The Double never opened at any movie theaters in my town. I never saw a trailer for it before seeking one out on the internet. One would think a movie starring Richard Gere and Topher Grace would do respectable business at the box office. I checked Box Office Mojo and found out that the entire theatrical take for The Double was a shockingly underwhelming $137,921. Apparently, no one else saw this film either.

The DoubleAfter having watched The Double on Blu-ray, it’s easy to see why it was forgotten about. Aside from being a total bore, the story plays out like it was cobbled together using pieces from various scripts. Writer/director Michael Brandt tries to interest the audience in fighting a new kind of Cold War, but comes up empty. When a Senator is found murdered, retired CIA agent Paul Shepherdson (Richard Gere) is called back for a meeting after young FBI agent Ben Geary  (Topher Grace) comes to believe that the killer is Shepherdson’s long-time nemesis, a Russian spy known as “Cassius.” Shepherdson spent decades tracking Cassius and his assassins. While he brought down all of the Russian spy’s associates, Shepherdson was never able to get close to Cassius himself. Before now, Cassius had been inactive for several years, and presumed dead. Now, with the Senator dead, and agent Geary’s suspicions, Cassius has once again become one of America’s most wanted.

Shepherdson reluctantly agrees to join the operation, pleasing Geary who had been studying his work since college. However, while Geary is convinced that Cassius is responsible for the Senator’s murder, Shepherdson isn’t so sure; he thinks it just might be a copycat killing.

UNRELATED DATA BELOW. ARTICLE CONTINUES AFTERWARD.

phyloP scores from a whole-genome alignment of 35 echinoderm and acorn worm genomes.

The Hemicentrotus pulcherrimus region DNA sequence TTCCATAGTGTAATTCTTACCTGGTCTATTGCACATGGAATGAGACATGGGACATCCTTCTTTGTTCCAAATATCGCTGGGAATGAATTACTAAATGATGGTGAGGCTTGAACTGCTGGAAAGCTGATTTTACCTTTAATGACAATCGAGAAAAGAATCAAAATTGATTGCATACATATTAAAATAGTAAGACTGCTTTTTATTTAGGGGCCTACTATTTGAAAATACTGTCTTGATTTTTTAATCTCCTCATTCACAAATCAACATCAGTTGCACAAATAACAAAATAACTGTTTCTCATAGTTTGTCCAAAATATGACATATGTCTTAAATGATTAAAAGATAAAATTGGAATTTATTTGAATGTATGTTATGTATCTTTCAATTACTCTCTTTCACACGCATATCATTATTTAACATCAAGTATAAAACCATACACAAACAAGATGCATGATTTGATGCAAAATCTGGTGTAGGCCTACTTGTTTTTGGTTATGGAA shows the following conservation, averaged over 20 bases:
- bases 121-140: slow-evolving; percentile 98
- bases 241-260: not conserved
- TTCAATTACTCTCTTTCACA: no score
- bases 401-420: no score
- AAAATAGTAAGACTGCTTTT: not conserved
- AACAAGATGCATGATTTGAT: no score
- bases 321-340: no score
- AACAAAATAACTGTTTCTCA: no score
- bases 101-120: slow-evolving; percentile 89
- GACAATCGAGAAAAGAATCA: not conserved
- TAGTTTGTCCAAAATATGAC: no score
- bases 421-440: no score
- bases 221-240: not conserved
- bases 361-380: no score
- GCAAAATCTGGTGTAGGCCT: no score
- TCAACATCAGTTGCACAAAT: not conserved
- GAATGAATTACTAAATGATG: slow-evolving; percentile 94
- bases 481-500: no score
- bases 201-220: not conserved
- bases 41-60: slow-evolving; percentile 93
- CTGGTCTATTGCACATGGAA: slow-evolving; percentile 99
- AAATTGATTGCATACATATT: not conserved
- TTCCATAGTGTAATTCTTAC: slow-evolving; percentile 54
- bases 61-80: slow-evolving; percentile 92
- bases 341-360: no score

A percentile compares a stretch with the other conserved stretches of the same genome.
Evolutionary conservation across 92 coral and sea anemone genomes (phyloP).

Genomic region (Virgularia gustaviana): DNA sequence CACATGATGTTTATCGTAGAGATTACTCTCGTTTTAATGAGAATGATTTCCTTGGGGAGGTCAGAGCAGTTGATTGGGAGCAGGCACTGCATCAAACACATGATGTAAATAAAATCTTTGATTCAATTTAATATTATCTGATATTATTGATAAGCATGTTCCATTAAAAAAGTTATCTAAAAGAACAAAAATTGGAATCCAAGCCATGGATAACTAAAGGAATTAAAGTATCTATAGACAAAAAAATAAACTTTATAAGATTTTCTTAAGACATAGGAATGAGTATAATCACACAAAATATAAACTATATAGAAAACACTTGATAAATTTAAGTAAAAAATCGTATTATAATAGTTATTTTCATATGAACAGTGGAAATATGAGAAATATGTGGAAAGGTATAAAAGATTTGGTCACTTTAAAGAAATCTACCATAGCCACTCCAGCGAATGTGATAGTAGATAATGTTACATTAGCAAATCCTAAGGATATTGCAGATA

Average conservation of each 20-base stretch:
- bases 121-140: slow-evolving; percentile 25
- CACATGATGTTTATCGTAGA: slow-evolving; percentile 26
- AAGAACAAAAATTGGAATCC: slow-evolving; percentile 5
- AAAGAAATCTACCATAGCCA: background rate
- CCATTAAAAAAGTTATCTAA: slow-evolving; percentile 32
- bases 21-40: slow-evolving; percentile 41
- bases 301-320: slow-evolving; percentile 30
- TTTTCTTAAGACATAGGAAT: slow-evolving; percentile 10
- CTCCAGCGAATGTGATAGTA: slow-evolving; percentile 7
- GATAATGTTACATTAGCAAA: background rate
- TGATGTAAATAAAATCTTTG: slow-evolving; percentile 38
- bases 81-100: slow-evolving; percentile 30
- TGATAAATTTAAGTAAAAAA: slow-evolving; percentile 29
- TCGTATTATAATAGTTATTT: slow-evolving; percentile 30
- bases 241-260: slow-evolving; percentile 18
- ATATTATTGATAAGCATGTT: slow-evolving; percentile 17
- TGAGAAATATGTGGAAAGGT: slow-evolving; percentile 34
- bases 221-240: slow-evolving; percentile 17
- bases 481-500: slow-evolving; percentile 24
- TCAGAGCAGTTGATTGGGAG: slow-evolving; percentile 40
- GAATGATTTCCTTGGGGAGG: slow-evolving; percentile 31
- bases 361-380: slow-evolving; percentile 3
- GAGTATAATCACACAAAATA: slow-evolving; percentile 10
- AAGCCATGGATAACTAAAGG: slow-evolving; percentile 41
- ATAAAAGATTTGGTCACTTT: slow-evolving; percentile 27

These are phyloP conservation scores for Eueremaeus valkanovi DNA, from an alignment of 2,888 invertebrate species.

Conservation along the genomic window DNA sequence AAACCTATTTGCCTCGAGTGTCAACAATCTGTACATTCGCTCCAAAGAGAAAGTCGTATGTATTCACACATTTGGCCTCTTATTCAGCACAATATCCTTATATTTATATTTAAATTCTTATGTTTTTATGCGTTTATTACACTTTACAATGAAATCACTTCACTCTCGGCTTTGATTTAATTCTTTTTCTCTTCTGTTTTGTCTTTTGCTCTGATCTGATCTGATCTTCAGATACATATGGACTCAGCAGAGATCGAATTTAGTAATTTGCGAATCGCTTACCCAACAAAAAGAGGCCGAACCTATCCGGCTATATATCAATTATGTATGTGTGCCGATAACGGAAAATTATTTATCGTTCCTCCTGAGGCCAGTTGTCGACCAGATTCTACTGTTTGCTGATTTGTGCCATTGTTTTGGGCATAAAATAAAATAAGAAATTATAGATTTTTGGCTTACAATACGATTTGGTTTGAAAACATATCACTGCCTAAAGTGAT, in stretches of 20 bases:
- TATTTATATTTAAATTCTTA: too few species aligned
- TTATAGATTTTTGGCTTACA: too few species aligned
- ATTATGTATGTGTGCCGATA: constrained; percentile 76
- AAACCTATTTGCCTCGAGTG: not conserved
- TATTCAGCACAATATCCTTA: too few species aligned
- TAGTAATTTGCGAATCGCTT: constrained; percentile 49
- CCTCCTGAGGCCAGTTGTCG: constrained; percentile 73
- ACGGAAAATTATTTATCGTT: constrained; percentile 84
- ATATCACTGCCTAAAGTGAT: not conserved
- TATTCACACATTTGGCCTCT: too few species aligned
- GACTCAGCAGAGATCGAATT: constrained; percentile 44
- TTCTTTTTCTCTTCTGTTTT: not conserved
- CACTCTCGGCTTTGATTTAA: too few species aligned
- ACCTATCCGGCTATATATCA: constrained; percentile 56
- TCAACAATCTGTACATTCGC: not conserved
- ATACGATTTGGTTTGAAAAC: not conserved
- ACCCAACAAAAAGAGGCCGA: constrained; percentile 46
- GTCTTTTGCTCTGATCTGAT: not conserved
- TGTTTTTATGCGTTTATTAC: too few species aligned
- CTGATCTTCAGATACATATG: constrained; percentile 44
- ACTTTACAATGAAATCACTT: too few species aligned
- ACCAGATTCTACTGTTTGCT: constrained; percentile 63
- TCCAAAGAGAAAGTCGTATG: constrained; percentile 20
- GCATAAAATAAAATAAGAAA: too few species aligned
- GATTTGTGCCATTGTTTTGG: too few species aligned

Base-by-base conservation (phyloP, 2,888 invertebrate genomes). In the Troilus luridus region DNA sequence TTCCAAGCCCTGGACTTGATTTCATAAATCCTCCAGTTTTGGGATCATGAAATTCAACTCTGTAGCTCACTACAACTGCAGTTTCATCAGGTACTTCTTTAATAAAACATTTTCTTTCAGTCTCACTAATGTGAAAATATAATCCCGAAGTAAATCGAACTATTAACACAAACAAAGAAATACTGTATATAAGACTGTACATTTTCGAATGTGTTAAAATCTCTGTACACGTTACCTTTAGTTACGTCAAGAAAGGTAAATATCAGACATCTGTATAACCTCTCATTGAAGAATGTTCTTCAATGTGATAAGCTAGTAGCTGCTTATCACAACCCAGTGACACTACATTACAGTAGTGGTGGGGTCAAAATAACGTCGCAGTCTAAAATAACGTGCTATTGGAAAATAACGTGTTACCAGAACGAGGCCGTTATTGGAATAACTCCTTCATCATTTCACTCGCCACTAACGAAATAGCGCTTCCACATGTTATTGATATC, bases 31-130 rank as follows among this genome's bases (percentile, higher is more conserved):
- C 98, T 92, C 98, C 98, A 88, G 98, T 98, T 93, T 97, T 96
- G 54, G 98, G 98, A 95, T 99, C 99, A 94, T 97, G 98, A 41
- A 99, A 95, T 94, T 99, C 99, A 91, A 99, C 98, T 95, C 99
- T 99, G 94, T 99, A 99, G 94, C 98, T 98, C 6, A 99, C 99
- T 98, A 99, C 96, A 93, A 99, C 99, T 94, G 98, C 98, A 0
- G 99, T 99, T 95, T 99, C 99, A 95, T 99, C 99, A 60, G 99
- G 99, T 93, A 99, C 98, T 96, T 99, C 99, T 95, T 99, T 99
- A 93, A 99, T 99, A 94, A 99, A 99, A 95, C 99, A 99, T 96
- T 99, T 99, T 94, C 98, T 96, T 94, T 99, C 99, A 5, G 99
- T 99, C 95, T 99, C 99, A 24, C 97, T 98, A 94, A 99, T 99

Examining security camera footage at the airport for suspicious people entering the country, Shepherdson sees a team of known Russian Mafiosi which includes a brutal killer named Brutus (Stephen Moyer), whom Shepherdson knows very well. The veteran agent sets a trap to catch the psychopath. A chase ensues but the man is cunning and escapes. He’s later captured and interviewed by the team.

Spoilers Ahead: Brutus paces his cell like a man possessed. The animal proves his smarts when feigning a medical emergency, he escapes from his guarded hospital bed. Before he gets far, Brutus is confronted by Shepherdson. This agent is a veteran and has been anticipating the Russian’s every move. Brutus shows no fear of the agent until he identifies himself as Cassius! Surprisingly gullible, Brutus takes Shepherdson at his word, thus becoming a whimpering sissy. After all, if he’s truly in the presence of the man who trained him to kill (despite never having seen him), his days are numbered.

You guessed it! Shepherdson is a double agent (hence the title). Yeah, I tried to care, but by the time all of this is revealed, the film just doesn’t make any sense. The Double is so generic that even the most ardent Richard Gere fan will be hard pressed to sit through it.

Presented in the 235:1, this 1080p transfer is a solid one, with vivid colors and detail. The presentation has no issues to speak of; it’s too bad the same cant be said for the film.

Presented in DTS-HD Master Audio 5.1, the soundtrack is a fairly immersive one. Dialogue is always clear, and ambient sounds are vibrant.

English SDH, and Spanish subtitles are available.

The following special features are included:

  • Commentary with Writer-Director Michael Brandt and Writer-Producer Derek Haas: Brandt and Haas discuss the script, particularly the changes that occured during production and editing. The two share stories from the set, many involving the budget and time constraints.
  • Producer Interviews (HD, 7:49): A featurette that has interviews with Gere, Grace, Moyer, Brandt and Haas.
  • Trailer (HD, 2:26)